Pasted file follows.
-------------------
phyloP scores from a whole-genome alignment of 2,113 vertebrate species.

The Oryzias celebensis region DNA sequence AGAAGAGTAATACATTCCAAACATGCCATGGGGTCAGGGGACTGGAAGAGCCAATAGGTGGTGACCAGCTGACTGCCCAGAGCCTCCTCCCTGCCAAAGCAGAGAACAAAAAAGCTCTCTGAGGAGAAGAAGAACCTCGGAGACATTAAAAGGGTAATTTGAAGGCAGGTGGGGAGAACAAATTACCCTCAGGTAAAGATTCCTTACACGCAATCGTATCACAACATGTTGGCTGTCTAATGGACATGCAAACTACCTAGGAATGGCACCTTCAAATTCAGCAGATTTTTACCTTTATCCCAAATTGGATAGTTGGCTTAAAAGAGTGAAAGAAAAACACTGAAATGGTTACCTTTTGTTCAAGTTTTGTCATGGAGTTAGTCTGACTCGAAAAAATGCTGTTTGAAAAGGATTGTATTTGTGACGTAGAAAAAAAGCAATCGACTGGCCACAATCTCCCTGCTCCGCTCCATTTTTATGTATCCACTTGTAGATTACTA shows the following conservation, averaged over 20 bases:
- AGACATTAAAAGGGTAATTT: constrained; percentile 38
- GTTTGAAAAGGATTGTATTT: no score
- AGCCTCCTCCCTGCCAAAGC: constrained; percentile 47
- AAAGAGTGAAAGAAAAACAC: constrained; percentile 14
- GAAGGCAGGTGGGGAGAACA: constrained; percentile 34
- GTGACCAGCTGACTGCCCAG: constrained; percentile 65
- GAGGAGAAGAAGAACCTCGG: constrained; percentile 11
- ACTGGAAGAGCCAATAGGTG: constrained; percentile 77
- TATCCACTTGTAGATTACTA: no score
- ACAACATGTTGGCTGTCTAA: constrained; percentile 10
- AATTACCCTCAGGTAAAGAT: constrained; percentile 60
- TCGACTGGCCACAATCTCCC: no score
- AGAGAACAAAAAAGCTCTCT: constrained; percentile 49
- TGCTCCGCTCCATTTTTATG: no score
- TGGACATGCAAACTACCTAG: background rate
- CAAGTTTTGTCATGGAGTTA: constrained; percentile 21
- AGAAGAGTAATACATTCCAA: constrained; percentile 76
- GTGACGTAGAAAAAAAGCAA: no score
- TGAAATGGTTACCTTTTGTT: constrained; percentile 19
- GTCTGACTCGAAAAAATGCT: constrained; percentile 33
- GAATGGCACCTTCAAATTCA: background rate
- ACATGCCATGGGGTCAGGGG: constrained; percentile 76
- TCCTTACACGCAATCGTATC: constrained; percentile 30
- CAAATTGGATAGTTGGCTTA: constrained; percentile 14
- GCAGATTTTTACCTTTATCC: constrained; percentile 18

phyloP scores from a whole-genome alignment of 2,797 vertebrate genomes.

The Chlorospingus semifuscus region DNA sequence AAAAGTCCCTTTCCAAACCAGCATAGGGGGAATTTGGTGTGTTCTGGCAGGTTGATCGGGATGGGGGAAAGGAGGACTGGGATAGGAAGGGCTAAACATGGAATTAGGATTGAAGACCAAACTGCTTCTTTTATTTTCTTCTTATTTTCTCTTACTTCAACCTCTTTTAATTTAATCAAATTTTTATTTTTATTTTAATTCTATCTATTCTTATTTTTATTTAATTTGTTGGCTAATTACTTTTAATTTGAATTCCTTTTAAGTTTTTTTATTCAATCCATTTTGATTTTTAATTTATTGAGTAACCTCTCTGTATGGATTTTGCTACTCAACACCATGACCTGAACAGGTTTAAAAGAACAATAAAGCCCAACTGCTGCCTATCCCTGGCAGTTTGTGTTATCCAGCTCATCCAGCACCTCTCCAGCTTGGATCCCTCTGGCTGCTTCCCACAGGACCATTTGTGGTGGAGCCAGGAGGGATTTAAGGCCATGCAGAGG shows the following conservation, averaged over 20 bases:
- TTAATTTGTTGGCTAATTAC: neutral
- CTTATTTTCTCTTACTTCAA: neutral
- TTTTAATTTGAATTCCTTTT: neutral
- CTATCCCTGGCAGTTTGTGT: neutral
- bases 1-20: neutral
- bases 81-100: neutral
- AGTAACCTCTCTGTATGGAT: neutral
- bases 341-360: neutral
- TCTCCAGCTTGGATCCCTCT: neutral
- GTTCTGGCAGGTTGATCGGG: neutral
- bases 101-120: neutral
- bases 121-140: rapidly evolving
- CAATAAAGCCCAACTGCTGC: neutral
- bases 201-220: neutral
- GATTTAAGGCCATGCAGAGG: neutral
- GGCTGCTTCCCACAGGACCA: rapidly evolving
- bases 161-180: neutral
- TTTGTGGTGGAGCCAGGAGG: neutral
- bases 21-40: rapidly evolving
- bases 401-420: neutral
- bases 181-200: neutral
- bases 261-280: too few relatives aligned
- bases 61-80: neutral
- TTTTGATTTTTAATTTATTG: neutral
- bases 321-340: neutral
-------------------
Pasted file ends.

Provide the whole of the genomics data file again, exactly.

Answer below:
phyloP scores from a whole-genome alignment of 2,113 vertebrate species.

The Oryzias celebensis region DNA sequence AGAAGAGTAATACATTCCAAACATGCCATGGGGTCAGGGGACTGGAAGAGCCAATAGGTGGTGACCAGCTGACTGCCCAGAGCCTCCTCCCTGCCAAAGCAGAGAACAAAAAAGCTCTCTGAGGAGAAGAAGAACCTCGGAGACATTAAAAGGGTAATTTGAAGGCAGGTGGGGAGAACAAATTACCCTCAGGTAAAGATTCCTTACACGCAATCGTATCACAACATGTTGGCTGTCTAATGGACATGCAAACTACCTAGGAATGGCACCTTCAAATTCAGCAGATTTTTACCTTTATCCCAAATTGGATAGTTGGCTTAAAAGAGTGAAAGAAAAACACTGAAATGGTTACCTTTTGTTCAAGTTTTGTCATGGAGTTAGTCTGACTCGAAAAAATGCTGTTTGAAAAGGATTGTATTTGTGACGTAGAAAAAAAGCAATCGACTGGCCACAATCTCCCTGCTCCGCTCCATTTTTATGTATCCACTTGTAGATTACTA shows the following conservation, averaged over 20 bases:
- AGACATTAAAAGGGTAATTT: constrained; percentile 38
- GTTTGAAAAGGATTGTATTT: no score
- AGCCTCCTCCCTGCCAAAGC: constrained; percentile 47
- AAAGAGTGAAAGAAAAACAC: constrained; percentile 14
- GAAGGCAGGTGGGGAGAACA: constrained; percentile 34
- GTGACCAGCTGACTGCCCAG: constrained; percentile 65
- GAGGAGAAGAAGAACCTCGG: constrained; percentile 11
- ACTGGAAGAGCCAATAGGTG: constrained; percentile 77
- TATCCACTTGTAGATTACTA: no score
- ACAACATGTTGGCTGTCTAA: constrained; percentile 10
- AATTACCCTCAGGTAAAGAT: constrained; percentile 60
- TCGACTGGCCACAATCTCCC: no score
- AGAGAACAAAAAAGCTCTCT: constrained; percentile 49
- TGCTCCGCTCCATTTTTATG: no score
- TGGACATGCAAACTACCTAG: background rate
- CAAGTTTTGTCATGGAGTTA: constrained; percentile 21
- AGAAGAGTAATACATTCCAA: constrained; percentile 76
- GTGACGTAGAAAAAAAGCAA: no score
- TGAAATGGTTACCTTTTGTT: constrained; percentile 19
- GTCTGACTCGAAAAAATGCT: constrained; percentile 33
- GAATGGCACCTTCAAATTCA: background rate
- ACATGCCATGGGGTCAGGGG: constrained; percentile 76
- TCCTTACACGCAATCGTATC: constrained; percentile 30
- CAAATTGGATAGTTGGCTTA: constrained; percentile 14
- GCAGATTTTTACCTTTATCC: constrained; percentile 18

phyloP scores from a whole-genome alignment of 2,797 vertebrate genomes.

The Chlorospingus semifuscus region DNA sequence AAAAGTCCCTTTCCAAACCAGCATAGGGGGAATTTGGTGTGTTCTGGCAGGTTGATCGGGATGGGGGAAAGGAGGACTGGGATAGGAAGGGCTAAACATGGAATTAGGATTGAAGACCAAACTGCTTCTTTTATTTTCTTCTTATTTTCTCTTACTTCAACCTCTTTTAATTTAATCAAATTTTTATTTTTATTTTAATTCTATCTATTCTTATTTTTATTTAATTTGTTGGCTAATTACTTTTAATTTGAATTCCTTTTAAGTTTTTTTATTCAATCCATTTTGATTTTTAATTTATTGAGTAACCTCTCTGTATGGATTTTGCTACTCAACACCATGACCTGAACAGGTTTAAAAGAACAATAAAGCCCAACTGCTGCCTATCCCTGGCAGTTTGTGTTATCCAGCTCATCCAGCACCTCTCCAGCTTGGATCCCTCTGGCTGCTTCCCACAGGACCATTTGTGGTGGAGCCAGGAGGGATTTAAGGCCATGCAGAGG shows the following conservation, averaged over 20 bases:
- TTAATTTGTTGGCTAATTAC: neutral
- CTTATTTTCTCTTACTTCAA: neutral
- TTTTAATTTGAATTCCTTTT: neutral
- CTATCCCTGGCAGTTTGTGT: neutral
- bases 1-20: neutral
- bases 81-100: neutral
- AGTAACCTCTCTGTATGGAT: neutral
- bases 341-360: neutral
- TCTCCAGCTTGGATCCCTCT: neutral
- GTTCTGGCAGGTTGATCGGG: neutral
- bases 101-120: neutral
- bases 121-140: rapidly evolving
- CAATAAAGCCCAACTGCTGC: neutral
- bases 201-220: neutral
- GATTTAAGGCCATGCAGAGG: neutral
- GGCTGCTTCCCACAGGACCA: rapidly evolving
- bases 161-180: neutral
- TTTGTGGTGGAGCCAGGAGG: neutral
- bases 21-40: rapidly evolving
- bases 401-420: neutral
- bases 181-200: neutral
- bases 261-280: too few relatives aligned
- bases 61-80: neutral
- TTTTGATTTTTAATTTATTG: neutral
- bases 321-340: neutral